Church of Profitis Ilias

Μετάφραση Greek Version

Church of Profitis Ilias

The small church of Profitis Ilias is located at the top of Mount Kaimaktsalan, at an altitude of 2,524 m. It is dedicated to Peter and Paul and was built in 1920 on a site given by the Greeks to the Serbs. During World War I, terrible battles took place in the area between the Serbs and the Bulgarians. The battles took place from 12th to 30th of September 1916, when the Serbian army tried to occupy the peak of Prophet Elias while forcing the Bulgarians to retreat to Morihovo. During the period from 26th to 30th of September, the peak of Prophet Elias changed hands several times until it was finally occupied by the Serbs on September, 30th. In these battles thousands of Serb soldiers were killed. So, the Serbs built this church with remnants of these battles, in tribute to those soldiers.

At the entrance of the church there is a marble inscription written in Cyrillic that states: "The church is dedicated to the lions who put their breasts on the threshold of freedom." On the floor inside the church there are bombshells, while in the icons there are tributes and wreaths in memory of the killed soldiers. In the courtyard there are bombshells and barbed wire of war while a little further, two abandoned outposts and a cistern with rain water. When the snow melts, the trenches of the battlefield can be easily seen. About 100 meters below, there is a monument dedicated to the battle, inside in which are kept the bones of the soldiers who lost their lives in those battles.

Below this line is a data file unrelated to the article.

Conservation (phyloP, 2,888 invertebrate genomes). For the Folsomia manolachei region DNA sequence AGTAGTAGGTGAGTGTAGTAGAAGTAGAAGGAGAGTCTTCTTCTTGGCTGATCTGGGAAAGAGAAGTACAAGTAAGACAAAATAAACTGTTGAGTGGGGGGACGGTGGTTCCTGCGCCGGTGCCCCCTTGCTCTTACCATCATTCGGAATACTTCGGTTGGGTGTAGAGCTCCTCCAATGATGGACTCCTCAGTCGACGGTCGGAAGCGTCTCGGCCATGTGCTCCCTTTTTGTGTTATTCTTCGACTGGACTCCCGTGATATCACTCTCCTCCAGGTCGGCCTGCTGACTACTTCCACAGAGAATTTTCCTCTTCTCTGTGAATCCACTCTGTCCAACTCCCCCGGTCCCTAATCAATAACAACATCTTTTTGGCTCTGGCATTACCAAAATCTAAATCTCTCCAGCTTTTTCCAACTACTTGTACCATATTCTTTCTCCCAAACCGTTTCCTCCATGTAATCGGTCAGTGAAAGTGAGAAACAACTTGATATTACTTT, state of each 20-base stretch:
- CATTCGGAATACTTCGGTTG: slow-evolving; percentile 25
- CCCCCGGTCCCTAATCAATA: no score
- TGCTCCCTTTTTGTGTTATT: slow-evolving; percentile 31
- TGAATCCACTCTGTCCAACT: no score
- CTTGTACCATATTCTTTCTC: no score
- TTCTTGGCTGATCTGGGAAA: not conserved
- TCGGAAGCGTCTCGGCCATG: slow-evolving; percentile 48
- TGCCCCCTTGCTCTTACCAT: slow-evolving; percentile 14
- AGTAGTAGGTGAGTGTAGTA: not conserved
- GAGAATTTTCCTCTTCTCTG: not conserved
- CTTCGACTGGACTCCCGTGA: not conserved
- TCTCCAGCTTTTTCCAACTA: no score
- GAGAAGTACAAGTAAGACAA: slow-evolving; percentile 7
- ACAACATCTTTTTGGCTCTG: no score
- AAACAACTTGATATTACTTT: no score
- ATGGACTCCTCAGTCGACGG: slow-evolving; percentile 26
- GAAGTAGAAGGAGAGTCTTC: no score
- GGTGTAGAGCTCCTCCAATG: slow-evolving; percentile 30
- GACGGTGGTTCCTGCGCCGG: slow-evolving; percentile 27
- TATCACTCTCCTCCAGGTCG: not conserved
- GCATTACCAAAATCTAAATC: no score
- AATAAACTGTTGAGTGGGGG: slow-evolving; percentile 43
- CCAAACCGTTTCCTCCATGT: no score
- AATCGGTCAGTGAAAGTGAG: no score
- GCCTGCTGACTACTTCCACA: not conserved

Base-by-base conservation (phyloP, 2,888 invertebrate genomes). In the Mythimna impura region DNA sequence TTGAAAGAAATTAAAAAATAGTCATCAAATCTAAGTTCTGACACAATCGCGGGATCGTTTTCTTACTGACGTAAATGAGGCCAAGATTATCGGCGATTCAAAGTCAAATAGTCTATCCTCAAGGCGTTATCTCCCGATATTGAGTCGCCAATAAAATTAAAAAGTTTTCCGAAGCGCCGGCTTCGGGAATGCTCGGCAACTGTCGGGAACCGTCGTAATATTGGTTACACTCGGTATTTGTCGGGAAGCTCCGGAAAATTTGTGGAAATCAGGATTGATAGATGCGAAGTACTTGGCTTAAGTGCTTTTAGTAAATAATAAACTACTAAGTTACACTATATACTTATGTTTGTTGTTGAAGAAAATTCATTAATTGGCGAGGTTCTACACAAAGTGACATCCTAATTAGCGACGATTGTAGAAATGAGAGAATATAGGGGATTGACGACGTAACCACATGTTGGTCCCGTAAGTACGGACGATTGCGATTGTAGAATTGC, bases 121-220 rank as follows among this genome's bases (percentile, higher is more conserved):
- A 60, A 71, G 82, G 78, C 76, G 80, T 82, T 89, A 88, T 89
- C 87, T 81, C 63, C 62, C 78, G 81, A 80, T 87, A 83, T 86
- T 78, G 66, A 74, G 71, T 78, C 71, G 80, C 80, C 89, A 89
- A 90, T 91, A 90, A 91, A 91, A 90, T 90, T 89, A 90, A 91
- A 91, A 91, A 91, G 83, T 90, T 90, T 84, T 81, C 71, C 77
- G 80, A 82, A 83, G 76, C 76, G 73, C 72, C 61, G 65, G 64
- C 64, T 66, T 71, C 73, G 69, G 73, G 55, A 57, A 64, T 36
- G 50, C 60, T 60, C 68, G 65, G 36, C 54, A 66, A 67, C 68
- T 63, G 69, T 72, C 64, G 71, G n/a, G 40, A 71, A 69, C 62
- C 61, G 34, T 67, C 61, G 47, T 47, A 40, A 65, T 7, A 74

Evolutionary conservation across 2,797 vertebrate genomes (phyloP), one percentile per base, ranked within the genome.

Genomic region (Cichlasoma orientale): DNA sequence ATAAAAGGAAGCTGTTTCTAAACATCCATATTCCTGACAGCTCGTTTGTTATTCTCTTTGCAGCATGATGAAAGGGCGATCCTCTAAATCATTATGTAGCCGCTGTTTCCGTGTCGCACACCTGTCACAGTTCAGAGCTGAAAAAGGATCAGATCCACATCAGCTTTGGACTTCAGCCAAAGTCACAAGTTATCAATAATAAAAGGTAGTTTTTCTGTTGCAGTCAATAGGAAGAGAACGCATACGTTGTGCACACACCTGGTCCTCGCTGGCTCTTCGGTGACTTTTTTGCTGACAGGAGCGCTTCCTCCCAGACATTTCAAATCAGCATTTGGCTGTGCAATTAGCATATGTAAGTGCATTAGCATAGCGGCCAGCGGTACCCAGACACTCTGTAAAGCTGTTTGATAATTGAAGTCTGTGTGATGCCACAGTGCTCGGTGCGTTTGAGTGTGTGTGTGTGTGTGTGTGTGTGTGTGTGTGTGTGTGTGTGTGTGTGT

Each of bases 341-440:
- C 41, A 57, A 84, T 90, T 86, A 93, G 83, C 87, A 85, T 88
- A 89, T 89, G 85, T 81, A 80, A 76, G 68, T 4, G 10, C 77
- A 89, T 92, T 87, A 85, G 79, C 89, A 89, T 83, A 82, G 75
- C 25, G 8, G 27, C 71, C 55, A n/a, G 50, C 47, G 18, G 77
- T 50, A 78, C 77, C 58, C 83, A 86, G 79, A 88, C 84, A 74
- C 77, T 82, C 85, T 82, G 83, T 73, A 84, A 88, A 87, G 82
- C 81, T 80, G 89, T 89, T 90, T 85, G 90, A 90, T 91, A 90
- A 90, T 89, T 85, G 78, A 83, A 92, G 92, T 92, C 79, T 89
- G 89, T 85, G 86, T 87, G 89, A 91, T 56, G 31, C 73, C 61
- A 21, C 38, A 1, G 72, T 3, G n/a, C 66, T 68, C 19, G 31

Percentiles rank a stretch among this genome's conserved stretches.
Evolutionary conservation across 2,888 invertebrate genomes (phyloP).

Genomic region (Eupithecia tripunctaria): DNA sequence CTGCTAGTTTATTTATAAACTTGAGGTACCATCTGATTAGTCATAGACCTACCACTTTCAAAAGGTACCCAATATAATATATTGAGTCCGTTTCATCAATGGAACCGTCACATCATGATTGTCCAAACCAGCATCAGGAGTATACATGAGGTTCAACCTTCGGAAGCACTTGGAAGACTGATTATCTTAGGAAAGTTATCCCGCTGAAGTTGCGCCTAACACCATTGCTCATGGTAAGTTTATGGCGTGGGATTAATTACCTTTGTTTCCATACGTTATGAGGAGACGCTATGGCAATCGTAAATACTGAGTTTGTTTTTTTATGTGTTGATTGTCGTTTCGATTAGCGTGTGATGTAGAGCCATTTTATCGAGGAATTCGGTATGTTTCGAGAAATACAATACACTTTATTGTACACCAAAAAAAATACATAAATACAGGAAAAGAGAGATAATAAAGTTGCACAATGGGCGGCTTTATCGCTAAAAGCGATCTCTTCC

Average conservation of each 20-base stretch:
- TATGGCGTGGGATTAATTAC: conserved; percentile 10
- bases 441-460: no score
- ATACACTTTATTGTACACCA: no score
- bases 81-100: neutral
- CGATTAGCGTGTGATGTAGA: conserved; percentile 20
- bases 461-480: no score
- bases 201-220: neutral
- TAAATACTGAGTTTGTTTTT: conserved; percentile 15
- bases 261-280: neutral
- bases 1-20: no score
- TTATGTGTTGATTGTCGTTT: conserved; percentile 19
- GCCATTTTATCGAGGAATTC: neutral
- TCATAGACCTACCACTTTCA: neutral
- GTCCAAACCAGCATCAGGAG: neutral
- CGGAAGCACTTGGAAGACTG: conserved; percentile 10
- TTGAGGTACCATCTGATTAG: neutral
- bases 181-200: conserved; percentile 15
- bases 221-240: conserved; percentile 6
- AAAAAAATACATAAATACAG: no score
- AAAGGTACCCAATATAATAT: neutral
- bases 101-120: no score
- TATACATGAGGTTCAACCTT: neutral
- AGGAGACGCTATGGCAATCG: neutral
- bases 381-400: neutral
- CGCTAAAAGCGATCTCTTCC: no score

The orthodox church was originally built with a hemispherical dome, but due to the heavy snowfall in the area, the Belgrade School of Architecture proposed to be replaced by a Gothic-style roof that remains to this day.

It is relatively easy to reach the church. During the winter, however, you need to be careful. The route starts from the facilities of the ski center and after about 1 hour of hiking an uphill path, you reach the church located in the third highest peak in Greece.